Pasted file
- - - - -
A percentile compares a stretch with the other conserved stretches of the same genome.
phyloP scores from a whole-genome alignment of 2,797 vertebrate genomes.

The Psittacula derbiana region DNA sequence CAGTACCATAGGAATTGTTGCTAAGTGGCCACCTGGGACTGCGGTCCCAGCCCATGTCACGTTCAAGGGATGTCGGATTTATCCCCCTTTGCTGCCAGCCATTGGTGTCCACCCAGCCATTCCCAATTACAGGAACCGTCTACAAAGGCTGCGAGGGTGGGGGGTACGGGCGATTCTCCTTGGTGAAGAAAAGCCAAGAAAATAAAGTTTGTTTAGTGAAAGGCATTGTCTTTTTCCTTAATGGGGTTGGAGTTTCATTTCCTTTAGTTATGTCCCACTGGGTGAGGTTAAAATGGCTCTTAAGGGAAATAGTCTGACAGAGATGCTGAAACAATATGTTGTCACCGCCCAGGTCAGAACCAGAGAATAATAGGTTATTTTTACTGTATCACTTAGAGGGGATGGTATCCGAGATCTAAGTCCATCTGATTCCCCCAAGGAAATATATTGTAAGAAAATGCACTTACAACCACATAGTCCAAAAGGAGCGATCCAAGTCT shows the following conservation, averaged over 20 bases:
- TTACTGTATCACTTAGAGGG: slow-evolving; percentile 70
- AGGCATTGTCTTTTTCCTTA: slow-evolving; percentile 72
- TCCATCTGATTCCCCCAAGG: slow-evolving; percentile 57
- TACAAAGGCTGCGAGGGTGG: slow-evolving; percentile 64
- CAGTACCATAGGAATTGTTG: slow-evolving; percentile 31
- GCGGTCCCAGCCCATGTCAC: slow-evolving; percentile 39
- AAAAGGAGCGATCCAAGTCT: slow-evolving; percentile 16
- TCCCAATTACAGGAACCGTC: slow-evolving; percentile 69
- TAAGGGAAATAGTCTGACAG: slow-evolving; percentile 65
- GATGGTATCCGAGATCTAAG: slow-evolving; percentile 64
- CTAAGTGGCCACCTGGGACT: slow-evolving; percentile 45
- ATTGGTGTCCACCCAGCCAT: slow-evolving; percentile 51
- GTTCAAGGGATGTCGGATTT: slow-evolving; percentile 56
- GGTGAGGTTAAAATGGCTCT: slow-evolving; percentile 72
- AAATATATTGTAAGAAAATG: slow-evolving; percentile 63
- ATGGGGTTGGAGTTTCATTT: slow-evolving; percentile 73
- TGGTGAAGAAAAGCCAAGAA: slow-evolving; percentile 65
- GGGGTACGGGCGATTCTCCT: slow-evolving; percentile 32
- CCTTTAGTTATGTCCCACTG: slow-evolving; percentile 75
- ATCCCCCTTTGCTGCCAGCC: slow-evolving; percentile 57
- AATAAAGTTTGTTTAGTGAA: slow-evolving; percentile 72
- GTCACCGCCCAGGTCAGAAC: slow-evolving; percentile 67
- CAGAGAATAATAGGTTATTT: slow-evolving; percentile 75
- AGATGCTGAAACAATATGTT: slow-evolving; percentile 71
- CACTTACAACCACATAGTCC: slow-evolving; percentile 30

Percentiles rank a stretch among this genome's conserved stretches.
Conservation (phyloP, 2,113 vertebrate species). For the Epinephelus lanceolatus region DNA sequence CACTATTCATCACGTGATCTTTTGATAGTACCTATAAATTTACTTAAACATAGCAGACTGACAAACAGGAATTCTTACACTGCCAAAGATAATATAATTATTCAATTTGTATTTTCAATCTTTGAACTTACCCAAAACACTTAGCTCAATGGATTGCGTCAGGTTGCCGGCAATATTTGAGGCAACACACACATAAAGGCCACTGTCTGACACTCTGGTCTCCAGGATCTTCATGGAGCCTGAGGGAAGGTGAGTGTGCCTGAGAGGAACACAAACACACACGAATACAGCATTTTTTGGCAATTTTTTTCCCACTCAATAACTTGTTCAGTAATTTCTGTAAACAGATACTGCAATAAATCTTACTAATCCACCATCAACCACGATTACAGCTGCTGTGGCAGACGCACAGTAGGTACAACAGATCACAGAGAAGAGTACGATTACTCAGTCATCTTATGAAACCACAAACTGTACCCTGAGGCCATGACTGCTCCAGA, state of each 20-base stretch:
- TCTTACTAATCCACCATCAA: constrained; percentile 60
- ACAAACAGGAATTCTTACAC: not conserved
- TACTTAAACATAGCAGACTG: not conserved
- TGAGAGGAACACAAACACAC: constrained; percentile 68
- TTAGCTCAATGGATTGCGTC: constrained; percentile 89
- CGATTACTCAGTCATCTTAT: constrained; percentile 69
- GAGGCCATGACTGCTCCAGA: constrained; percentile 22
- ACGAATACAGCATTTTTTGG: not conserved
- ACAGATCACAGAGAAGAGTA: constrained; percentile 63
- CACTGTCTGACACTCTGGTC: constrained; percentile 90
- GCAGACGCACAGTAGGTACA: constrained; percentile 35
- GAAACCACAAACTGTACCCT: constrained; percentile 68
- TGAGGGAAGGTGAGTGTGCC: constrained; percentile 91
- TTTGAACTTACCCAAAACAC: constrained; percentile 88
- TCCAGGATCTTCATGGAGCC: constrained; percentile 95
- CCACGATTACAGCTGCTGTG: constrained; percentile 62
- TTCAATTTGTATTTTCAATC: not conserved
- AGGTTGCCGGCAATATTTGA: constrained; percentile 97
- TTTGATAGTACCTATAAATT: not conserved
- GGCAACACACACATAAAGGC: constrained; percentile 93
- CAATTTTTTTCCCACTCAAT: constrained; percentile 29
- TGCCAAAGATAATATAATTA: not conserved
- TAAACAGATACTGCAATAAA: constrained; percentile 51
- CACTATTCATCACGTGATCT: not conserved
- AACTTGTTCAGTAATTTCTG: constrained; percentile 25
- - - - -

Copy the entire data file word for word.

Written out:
A percentile compares a stretch with the other conserved stretches of the same genome.
phyloP scores from a whole-genome alignment of 2,797 vertebrate genomes.

The Psittacula derbiana region DNA sequence CAGTACCATAGGAATTGTTGCTAAGTGGCCACCTGGGACTGCGGTCCCAGCCCATGTCACGTTCAAGGGATGTCGGATTTATCCCCCTTTGCTGCCAGCCATTGGTGTCCACCCAGCCATTCCCAATTACAGGAACCGTCTACAAAGGCTGCGAGGGTGGGGGGTACGGGCGATTCTCCTTGGTGAAGAAAAGCCAAGAAAATAAAGTTTGTTTAGTGAAAGGCATTGTCTTTTTCCTTAATGGGGTTGGAGTTTCATTTCCTTTAGTTATGTCCCACTGGGTGAGGTTAAAATGGCTCTTAAGGGAAATAGTCTGACAGAGATGCTGAAACAATATGTTGTCACCGCCCAGGTCAGAACCAGAGAATAATAGGTTATTTTTACTGTATCACTTAGAGGGGATGGTATCCGAGATCTAAGTCCATCTGATTCCCCCAAGGAAATATATTGTAAGAAAATGCACTTACAACCACATAGTCCAAAAGGAGCGATCCAAGTCT shows the following conservation, averaged over 20 bases:
- TTACTGTATCACTTAGAGGG: slow-evolving; percentile 70
- AGGCATTGTCTTTTTCCTTA: slow-evolving; percentile 72
- TCCATCTGATTCCCCCAAGG: slow-evolving; percentile 57
- TACAAAGGCTGCGAGGGTGG: slow-evolving; percentile 64
- CAGTACCATAGGAATTGTTG: slow-evolving; percentile 31
- GCGGTCCCAGCCCATGTCAC: slow-evolving; percentile 39
- AAAAGGAGCGATCCAAGTCT: slow-evolving; percentile 16
- TCCCAATTACAGGAACCGTC: slow-evolving; percentile 69
- TAAGGGAAATAGTCTGACAG: slow-evolving; percentile 65
- GATGGTATCCGAGATCTAAG: slow-evolving; percentile 64
- CTAAGTGGCCACCTGGGACT: slow-evolving; percentile 45
- ATTGGTGTCCACCCAGCCAT: slow-evolving; percentile 51
- GTTCAAGGGATGTCGGATTT: slow-evolving; percentile 56
- GGTGAGGTTAAAATGGCTCT: slow-evolving; percentile 72
- AAATATATTGTAAGAAAATG: slow-evolving; percentile 63
- ATGGGGTTGGAGTTTCATTT: slow-evolving; percentile 73
- TGGTGAAGAAAAGCCAAGAA: slow-evolving; percentile 65
- GGGGTACGGGCGATTCTCCT: slow-evolving; percentile 32
- CCTTTAGTTATGTCCCACTG: slow-evolving; percentile 75
- ATCCCCCTTTGCTGCCAGCC: slow-evolving; percentile 57
- AATAAAGTTTGTTTAGTGAA: slow-evolving; percentile 72
- GTCACCGCCCAGGTCAGAAC: slow-evolving; percentile 67
- CAGAGAATAATAGGTTATTT: slow-evolving; percentile 75
- AGATGCTGAAACAATATGTT: slow-evolving; percentile 71
- CACTTACAACCACATAGTCC: slow-evolving; percentile 30

Percentiles rank a stretch among this genome's conserved stretches.
Conservation (phyloP, 2,113 vertebrate species). For the Epinephelus lanceolatus region DNA sequence CACTATTCATCACGTGATCTTTTGATAGTACCTATAAATTTACTTAAACATAGCAGACTGACAAACAGGAATTCTTACACTGCCAAAGATAATATAATTATTCAATTTGTATTTTCAATCTTTGAACTTACCCAAAACACTTAGCTCAATGGATTGCGTCAGGTTGCCGGCAATATTTGAGGCAACACACACATAAAGGCCACTGTCTGACACTCTGGTCTCCAGGATCTTCATGGAGCCTGAGGGAAGGTGAGTGTGCCTGAGAGGAACACAAACACACACGAATACAGCATTTTTTGGCAATTTTTTTCCCACTCAATAACTTGTTCAGTAATTTCTGTAAACAGATACTGCAATAAATCTTACTAATCCACCATCAACCACGATTACAGCTGCTGTGGCAGACGCACAGTAGGTACAACAGATCACAGAGAAGAGTACGATTACTCAGTCATCTTATGAAACCACAAACTGTACCCTGAGGCCATGACTGCTCCAGA, state of each 20-base stretch:
- TCTTACTAATCCACCATCAA: constrained; percentile 60
- ACAAACAGGAATTCTTACAC: not conserved
- TACTTAAACATAGCAGACTG: not conserved
- TGAGAGGAACACAAACACAC: constrained; percentile 68
- TTAGCTCAATGGATTGCGTC: constrained; percentile 89
- CGATTACTCAGTCATCTTAT: constrained; percentile 69
- GAGGCCATGACTGCTCCAGA: constrained; percentile 22
- ACGAATACAGCATTTTTTGG: not conserved
- ACAGATCACAGAGAAGAGTA: constrained; percentile 63
- CACTGTCTGACACTCTGGTC: constrained; percentile 90
- GCAGACGCACAGTAGGTACA: constrained; percentile 35
- GAAACCACAAACTGTACCCT: constrained; percentile 68
- TGAGGGAAGGTGAGTGTGCC: constrained; percentile 91
- TTTGAACTTACCCAAAACAC: constrained; percentile 88
- TCCAGGATCTTCATGGAGCC: constrained; percentile 95
- CCACGATTACAGCTGCTGTG: constrained; percentile 62
- TTCAATTTGTATTTTCAATC: not conserved
- AGGTTGCCGGCAATATTTGA: constrained; percentile 97
- TTTGATAGTACCTATAAATT: not conserved
- GGCAACACACACATAAAGGC: constrained; percentile 93
- CAATTTTTTTCCCACTCAAT: constrained; percentile 29
- TGCCAAAGATAATATAATTA: not conserved
- TAAACAGATACTGCAATAAA: constrained; percentile 51
- CACTATTCATCACGTGATCT: not conserved
- AACTTGTTCAGTAATTTCTG: constrained; percentile 25